Currently, Rose Miller said the Lake Houston area’s rental market is roughly 95% occupied, which indicates a large enough demand to justify additional rental properties.

Long-term impacts

Although firms have recently pivoted towards build-to-rent communities, Kriegel said their practice of purchasing homes will continue.

“It’s not going anywhere,” he said.

Wauhob said the HAR is upscaling its effort to track institutional buying and build-to-rent options. She said the organization is looking at homeownership levels and home values, especially as increased prices affect appraisals and property taxes.

While local leaders have potential options to limit development through rent stabilization, which impacts profits, Kriegel said developers and firms would always find loopholes.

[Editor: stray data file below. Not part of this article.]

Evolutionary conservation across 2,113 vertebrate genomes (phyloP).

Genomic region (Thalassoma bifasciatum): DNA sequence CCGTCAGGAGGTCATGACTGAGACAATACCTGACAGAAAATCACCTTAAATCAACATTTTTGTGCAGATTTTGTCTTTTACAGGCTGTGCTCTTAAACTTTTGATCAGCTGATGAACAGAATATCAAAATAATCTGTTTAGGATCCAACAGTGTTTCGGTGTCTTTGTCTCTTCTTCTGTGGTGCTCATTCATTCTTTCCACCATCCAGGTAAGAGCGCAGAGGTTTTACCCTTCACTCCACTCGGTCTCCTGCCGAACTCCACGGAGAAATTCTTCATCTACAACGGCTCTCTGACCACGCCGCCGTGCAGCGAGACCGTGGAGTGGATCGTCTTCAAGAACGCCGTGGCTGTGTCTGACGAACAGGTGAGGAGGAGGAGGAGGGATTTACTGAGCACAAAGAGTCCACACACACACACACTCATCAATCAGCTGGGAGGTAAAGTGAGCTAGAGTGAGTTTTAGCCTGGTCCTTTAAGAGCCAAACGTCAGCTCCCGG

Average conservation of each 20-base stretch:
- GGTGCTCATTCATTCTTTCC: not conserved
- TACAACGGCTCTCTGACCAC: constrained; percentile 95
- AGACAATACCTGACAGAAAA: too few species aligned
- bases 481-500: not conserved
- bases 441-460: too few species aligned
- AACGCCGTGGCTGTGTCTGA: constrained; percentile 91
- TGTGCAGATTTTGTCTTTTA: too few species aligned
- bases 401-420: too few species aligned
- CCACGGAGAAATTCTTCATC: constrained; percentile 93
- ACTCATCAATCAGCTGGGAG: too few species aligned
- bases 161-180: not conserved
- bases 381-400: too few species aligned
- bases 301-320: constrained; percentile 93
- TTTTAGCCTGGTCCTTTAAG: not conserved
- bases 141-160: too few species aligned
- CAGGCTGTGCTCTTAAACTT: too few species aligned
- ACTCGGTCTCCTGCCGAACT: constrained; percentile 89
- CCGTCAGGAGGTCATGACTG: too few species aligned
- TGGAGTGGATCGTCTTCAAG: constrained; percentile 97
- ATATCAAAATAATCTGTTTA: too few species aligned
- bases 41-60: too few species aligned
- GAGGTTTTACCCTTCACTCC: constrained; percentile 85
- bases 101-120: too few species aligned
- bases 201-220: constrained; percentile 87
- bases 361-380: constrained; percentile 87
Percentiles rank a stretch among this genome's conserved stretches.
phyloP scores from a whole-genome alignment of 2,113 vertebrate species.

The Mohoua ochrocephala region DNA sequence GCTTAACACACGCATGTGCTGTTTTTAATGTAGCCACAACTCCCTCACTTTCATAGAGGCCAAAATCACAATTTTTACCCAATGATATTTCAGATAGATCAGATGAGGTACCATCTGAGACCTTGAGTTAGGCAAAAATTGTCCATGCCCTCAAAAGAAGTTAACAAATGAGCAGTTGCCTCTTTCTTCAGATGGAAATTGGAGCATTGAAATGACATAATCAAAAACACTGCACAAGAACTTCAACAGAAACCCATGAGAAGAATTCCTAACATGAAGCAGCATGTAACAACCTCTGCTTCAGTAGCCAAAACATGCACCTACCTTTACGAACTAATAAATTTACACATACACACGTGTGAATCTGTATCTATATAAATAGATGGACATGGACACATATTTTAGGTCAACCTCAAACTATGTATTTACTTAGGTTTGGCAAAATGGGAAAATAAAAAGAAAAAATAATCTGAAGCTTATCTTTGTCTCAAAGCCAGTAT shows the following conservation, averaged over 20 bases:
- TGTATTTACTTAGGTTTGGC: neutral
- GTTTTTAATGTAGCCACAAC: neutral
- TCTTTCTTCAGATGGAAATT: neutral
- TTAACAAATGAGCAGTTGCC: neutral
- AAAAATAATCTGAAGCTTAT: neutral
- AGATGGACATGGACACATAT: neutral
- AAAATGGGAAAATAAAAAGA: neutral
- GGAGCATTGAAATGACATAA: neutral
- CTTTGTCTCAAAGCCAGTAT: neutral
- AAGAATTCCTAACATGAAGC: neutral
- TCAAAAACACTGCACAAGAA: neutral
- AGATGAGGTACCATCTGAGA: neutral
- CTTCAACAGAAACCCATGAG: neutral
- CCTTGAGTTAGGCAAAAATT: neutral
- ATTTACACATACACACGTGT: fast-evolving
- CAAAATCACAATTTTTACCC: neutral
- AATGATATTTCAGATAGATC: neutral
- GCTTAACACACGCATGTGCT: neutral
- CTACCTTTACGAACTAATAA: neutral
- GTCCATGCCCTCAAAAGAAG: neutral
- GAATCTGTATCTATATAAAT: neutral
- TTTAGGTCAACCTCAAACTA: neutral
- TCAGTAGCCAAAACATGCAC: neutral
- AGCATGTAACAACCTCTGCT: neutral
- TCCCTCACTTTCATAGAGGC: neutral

“You’re dealing with corporate America; they’re going to find ways to be able to develop and build stuff,” Kriegel said.

Kriegel suggested trends in institutional investment into single-family properties could change the dynamic of homeownership for both individual buyers and real estate agents across the country. National trends could see at least 40% of single-family homes owned by firms by 2030, according to data from investment management firm Metlife Investment Management.

"There’s no negotiating with an institutional buyer,” Kriegel said. “Anyone who’s buying for under $400,000 will need to understand that.”